One day Shelley stops meeting you at the gate, and they move from their big house to a bigger house. And Cora goes to live with her dad in Georgia because something has happened, but you're too young to understand. She's just gone one day. Now you ride your bike home alone, past Cora's old house on the corner that now sits empty. You drink cold orange juice in your cold house while the air-conditioning turns your lips and fingernails blue. The phone and doorbell stop ringing. You curl up on one very soft pillow under a gold lamp and read The Babysitters Club, dreaming of Claudia Kishi's lavender overalls, always dreaming.
But now Shelley only wants to hang out with Bonnie. They wear a best friend necklace, a heart split down the middle. They don't want you to be part of the group, except the one time Bonnie asks you to sleep over at her house. It's so fun because her dad gets donuts for breakfast. You've never had donuts for breakfast. But she never invites you back and you never know why.
There is a memory of hot, yellow spring sun on your face and neck, and you ride the E.T. ride, phoning home, an alien finding a place in a world that doesn't want you. You buy a hat covered in pendants, and you remember the bright-pink, plastic lips on the brim. Lips like the phones they sell at Spencer's that your parents won't buy you. Instead you steal a ring that's silver and heavy and cold in the palm of your hand. A cross that you keep hidden away because your father is angry, because you can't wear jewelry for a God you don't believe in. It doesn't mean anything, you think, but everything always means something.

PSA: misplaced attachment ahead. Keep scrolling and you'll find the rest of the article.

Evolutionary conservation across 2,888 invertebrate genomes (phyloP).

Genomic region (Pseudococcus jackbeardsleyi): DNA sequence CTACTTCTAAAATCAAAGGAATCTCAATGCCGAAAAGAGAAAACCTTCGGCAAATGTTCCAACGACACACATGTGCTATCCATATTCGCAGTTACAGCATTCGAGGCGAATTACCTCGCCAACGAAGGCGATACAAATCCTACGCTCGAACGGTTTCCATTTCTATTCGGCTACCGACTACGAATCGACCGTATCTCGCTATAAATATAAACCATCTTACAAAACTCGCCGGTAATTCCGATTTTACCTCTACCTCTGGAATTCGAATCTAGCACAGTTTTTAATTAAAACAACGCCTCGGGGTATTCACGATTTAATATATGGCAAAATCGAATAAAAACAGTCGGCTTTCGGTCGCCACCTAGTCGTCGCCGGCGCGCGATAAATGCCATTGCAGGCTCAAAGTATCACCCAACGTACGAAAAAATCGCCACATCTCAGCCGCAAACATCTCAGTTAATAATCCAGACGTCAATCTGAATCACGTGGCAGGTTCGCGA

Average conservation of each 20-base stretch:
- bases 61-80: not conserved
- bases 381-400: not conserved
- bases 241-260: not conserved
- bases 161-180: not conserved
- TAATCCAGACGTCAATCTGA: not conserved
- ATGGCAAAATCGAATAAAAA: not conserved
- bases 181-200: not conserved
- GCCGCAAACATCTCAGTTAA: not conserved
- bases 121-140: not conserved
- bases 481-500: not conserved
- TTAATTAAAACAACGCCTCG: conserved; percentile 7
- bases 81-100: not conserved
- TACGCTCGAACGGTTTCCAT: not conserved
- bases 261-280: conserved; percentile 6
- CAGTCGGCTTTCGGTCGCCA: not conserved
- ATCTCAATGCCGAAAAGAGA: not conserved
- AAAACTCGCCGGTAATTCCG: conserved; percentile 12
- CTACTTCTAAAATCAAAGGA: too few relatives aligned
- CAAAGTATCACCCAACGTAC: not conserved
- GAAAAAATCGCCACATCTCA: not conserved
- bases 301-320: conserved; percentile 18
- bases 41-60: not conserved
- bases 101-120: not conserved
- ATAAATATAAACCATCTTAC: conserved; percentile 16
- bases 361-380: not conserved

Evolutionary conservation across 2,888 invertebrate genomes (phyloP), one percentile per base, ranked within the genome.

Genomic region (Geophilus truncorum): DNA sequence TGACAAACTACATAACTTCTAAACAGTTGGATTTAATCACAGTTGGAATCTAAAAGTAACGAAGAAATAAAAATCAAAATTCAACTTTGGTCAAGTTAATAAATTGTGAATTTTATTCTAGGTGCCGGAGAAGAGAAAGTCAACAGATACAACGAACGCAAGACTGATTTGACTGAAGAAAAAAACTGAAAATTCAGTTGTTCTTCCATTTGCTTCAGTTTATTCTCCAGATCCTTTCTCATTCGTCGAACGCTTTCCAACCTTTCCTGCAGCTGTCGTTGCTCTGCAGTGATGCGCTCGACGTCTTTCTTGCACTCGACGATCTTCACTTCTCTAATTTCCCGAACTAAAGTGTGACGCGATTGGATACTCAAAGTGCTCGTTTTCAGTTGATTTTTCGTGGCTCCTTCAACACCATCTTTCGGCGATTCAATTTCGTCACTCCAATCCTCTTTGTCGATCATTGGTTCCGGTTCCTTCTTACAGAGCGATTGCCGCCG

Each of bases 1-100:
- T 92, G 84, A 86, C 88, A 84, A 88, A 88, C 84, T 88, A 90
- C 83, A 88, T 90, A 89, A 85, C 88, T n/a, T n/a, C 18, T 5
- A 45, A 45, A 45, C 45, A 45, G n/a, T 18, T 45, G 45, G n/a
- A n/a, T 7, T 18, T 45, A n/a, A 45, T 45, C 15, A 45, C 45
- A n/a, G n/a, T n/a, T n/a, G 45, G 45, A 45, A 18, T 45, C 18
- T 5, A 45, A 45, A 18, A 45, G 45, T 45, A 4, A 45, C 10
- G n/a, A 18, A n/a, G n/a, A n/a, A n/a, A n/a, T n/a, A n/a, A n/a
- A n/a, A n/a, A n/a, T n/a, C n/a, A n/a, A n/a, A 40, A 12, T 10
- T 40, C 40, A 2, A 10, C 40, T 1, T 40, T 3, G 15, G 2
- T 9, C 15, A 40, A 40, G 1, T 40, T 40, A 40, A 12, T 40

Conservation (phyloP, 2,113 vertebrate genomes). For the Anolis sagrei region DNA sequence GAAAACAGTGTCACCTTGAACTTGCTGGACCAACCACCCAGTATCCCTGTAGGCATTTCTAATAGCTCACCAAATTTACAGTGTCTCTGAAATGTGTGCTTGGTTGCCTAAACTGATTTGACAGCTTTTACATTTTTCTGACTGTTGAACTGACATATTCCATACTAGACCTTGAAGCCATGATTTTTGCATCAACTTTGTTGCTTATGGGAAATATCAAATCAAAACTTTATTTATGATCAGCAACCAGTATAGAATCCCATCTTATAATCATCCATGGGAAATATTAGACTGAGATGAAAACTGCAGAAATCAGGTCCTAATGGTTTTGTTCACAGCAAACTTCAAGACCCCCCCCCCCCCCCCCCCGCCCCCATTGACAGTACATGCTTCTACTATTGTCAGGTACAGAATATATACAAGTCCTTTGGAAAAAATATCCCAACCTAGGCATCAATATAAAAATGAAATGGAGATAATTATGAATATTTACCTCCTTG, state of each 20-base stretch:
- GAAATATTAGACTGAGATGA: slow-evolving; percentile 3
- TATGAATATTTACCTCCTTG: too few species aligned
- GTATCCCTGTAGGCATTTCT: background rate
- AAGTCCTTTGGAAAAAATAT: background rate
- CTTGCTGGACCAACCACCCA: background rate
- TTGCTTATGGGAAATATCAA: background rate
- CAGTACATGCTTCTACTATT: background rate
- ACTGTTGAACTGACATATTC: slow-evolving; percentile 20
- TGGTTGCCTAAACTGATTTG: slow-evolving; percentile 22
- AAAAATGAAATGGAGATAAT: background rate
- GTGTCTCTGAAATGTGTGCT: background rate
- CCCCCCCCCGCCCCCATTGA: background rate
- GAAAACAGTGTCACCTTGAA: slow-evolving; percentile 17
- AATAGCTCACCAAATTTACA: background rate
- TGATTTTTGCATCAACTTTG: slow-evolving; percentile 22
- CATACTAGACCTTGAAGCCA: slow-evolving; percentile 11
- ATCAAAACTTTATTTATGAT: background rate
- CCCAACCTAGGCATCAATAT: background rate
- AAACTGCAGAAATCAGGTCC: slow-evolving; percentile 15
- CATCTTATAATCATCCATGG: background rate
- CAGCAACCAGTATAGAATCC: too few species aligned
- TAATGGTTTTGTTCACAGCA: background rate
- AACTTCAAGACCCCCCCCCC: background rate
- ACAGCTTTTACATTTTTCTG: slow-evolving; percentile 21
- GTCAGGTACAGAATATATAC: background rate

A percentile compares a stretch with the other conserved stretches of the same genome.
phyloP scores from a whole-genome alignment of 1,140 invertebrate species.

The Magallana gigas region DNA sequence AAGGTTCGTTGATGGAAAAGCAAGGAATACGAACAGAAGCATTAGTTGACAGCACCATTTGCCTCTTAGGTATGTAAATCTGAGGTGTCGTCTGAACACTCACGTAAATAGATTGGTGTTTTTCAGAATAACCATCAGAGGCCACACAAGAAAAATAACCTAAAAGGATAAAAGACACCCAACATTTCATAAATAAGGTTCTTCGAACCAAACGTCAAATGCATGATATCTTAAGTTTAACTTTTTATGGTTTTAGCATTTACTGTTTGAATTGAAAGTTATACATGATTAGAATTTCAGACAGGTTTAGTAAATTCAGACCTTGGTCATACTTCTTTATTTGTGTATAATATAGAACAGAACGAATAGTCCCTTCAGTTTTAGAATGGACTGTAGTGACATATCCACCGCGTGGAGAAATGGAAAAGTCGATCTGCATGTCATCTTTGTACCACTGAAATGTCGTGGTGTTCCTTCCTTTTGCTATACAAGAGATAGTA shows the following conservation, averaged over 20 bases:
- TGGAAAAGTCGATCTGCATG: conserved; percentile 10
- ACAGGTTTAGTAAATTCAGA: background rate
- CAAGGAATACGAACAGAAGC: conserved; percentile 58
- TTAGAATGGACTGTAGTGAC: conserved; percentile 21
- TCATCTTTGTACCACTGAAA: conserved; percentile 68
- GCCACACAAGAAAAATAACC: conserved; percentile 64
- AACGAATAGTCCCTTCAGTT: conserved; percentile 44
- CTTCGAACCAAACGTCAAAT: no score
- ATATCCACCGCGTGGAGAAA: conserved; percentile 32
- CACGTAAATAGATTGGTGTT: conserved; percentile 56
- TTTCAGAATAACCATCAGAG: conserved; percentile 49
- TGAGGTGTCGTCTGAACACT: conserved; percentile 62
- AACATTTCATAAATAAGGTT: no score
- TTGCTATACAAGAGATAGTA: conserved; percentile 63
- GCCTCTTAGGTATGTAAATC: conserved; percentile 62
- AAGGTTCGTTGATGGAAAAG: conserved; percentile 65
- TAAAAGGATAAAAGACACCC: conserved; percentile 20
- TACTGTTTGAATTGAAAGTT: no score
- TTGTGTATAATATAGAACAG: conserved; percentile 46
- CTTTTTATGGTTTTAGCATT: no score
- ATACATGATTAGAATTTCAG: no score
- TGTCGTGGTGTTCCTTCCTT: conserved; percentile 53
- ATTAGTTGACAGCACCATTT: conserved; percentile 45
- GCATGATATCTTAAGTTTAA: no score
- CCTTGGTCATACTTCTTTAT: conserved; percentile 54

You still like yourself, though -- you are the only one who can do ten pull-ups on the pull-up bar. Not even the boys can do it. You run across the field, the air thick like soup, and your hair sticks to the back of your neck, slick and knotted. You win all the races, you win all the awards, you win the part in the play, and for a moment you think this is how life will be, you will just go on winning. And this is what you think until you stop winning and you start losing, and these years are like a faded photograph in a box, somewhere in a house you don't live in anymore.
No one has told you yet. No one has mentioned that your arms are too hairy or your nose is too big or your teeth aren't white enough. You're too ugly. You're too fat. You're too loud. You're not loud enough. You're too quiet. You're too weird. You're too boring. Your eyebrows are too bushy. Your boobs are too small. You're too much and not enough all at the same time. You're a woman.
You haven't ripped out your follicles with hot, sticky wax, dyed your hair and teeth with chemicals. Change, change, change, the voices chant. No one has told you to go now, go look in the mirror and find every single flaw and mistake and fix it. Just please fix it already.
You don't think everything is your fault yet. You don't realize every move you make will eventually be studied under a microscope, and your mistakes will be scrutinized or smeared across a billboard for the world to see while all you see is toxic paint running down the movie screen that is your life.
M C R
This work is copyrighted by the author, Cynthia Singerman. All rights reserved.